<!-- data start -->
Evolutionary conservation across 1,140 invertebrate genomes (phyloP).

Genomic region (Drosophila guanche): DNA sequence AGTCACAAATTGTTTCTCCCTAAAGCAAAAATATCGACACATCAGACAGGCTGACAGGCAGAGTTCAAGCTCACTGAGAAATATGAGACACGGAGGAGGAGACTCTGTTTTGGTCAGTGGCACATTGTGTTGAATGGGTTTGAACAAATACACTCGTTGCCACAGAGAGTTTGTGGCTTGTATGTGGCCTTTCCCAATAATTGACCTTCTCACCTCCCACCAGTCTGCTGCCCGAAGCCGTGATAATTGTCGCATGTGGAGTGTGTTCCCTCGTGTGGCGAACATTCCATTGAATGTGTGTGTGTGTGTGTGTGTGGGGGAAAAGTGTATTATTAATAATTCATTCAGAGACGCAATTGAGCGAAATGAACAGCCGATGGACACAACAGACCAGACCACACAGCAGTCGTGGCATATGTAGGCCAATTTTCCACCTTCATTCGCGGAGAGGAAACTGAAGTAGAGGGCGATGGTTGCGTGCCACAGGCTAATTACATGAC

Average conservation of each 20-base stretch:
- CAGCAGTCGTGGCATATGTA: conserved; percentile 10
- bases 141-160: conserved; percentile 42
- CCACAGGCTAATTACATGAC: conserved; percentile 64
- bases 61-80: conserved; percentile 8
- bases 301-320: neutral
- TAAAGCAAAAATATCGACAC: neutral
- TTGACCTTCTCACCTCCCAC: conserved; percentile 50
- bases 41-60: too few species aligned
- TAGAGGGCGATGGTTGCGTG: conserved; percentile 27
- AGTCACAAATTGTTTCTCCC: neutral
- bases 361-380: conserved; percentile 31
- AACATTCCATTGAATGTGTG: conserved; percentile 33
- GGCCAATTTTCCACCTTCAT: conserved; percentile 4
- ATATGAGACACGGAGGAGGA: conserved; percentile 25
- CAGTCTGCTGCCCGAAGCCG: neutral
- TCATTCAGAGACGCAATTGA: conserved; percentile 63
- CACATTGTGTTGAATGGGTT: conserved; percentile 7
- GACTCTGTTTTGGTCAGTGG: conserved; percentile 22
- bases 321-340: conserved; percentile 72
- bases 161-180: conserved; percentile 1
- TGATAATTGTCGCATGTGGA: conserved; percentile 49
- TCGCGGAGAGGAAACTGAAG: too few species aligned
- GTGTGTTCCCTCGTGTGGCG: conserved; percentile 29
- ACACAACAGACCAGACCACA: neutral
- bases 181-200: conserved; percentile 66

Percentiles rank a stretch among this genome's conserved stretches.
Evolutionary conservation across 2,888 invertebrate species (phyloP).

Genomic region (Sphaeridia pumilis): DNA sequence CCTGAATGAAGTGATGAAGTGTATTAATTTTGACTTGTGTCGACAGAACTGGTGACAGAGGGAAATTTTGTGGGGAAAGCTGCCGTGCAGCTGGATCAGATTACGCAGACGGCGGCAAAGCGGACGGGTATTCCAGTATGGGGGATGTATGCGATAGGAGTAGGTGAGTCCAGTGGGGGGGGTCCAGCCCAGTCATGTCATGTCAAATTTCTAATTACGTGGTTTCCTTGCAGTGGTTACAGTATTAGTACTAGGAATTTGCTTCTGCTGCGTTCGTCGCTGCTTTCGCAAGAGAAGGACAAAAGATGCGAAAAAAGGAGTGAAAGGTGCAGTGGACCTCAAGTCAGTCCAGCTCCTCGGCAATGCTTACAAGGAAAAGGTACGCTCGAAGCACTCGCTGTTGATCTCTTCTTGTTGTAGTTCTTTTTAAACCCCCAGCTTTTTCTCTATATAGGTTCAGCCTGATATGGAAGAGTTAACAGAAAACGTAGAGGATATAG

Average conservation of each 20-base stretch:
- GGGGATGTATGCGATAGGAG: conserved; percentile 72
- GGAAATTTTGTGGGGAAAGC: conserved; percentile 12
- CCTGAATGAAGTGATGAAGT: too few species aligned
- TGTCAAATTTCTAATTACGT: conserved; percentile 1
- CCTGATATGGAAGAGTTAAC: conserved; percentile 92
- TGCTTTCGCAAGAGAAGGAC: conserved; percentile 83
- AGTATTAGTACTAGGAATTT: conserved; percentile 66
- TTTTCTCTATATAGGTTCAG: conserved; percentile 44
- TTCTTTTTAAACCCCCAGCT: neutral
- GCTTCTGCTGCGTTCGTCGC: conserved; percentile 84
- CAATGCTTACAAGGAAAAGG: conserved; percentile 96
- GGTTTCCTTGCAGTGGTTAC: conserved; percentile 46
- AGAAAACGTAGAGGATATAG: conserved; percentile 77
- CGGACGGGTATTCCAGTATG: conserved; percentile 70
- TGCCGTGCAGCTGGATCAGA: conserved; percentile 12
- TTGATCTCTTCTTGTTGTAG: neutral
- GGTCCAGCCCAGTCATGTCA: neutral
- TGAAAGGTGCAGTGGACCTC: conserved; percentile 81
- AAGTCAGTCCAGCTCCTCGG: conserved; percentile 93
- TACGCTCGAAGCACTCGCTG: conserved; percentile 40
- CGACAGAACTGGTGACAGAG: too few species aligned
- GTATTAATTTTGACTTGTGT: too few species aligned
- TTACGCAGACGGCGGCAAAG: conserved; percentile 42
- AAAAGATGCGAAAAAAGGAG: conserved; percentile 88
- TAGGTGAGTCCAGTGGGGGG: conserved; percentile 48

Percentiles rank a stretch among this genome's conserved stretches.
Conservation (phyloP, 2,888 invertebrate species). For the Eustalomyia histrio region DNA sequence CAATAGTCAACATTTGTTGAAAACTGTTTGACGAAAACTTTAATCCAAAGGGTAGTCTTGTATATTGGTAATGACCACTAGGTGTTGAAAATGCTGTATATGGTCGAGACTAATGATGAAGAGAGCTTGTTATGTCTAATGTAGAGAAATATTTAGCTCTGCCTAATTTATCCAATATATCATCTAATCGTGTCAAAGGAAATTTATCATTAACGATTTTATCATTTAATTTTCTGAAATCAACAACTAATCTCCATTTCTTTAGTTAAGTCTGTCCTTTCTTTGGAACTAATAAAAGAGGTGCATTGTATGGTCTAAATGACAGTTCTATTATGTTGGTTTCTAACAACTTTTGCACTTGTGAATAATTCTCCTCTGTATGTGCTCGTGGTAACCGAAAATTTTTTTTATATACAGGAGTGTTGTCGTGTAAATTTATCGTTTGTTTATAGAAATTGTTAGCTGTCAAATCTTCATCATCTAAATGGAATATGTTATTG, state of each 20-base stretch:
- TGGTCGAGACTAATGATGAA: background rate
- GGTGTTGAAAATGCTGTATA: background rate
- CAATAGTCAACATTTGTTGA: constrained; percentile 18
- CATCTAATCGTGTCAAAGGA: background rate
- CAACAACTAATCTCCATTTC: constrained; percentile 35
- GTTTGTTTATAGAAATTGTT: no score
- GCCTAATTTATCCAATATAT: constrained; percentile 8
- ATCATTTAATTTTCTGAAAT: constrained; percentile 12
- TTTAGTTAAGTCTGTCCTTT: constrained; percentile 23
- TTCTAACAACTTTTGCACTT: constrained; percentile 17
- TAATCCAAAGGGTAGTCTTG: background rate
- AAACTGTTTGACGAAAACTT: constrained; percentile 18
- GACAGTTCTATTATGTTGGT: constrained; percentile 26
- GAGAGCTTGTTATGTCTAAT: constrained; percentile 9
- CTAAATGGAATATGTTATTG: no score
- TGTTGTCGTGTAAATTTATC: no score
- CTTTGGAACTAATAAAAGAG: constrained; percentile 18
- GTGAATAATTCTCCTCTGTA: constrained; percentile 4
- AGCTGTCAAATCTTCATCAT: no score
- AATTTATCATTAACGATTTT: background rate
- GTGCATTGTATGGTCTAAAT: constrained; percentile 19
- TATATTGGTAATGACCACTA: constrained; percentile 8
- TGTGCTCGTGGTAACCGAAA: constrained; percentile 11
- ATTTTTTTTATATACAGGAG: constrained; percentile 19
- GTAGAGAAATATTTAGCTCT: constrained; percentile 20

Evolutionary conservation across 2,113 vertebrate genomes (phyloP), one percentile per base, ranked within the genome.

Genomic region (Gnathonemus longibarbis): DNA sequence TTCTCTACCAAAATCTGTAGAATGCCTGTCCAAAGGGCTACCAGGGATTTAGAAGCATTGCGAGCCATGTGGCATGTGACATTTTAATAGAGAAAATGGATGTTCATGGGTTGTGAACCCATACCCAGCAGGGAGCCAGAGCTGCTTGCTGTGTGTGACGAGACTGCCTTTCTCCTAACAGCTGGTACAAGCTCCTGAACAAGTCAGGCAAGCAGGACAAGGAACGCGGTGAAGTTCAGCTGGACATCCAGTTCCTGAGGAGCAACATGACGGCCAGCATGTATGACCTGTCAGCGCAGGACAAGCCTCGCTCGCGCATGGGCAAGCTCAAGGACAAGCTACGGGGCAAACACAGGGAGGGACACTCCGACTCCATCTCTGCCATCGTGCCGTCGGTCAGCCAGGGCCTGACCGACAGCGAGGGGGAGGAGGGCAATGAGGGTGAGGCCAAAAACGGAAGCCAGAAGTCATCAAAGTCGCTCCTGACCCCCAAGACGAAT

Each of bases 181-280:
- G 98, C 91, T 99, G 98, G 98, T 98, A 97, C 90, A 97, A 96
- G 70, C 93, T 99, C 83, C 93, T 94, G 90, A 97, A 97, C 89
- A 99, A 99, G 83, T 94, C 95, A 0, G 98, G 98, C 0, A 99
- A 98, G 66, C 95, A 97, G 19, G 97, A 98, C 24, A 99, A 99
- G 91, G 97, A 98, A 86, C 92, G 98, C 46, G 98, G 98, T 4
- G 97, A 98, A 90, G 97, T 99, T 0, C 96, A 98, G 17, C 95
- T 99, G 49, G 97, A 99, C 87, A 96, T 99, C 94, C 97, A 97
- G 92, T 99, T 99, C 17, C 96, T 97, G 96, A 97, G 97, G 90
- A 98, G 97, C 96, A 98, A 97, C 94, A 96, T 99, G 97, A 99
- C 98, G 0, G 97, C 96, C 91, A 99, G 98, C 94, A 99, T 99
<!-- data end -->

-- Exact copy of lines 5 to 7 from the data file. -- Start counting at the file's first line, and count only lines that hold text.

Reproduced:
- bases 141-160: conserved; percentile 42
- CCACAGGCTAATTACATGAC: conserved; percentile 64
- bases 61-80: conserved; percentile 8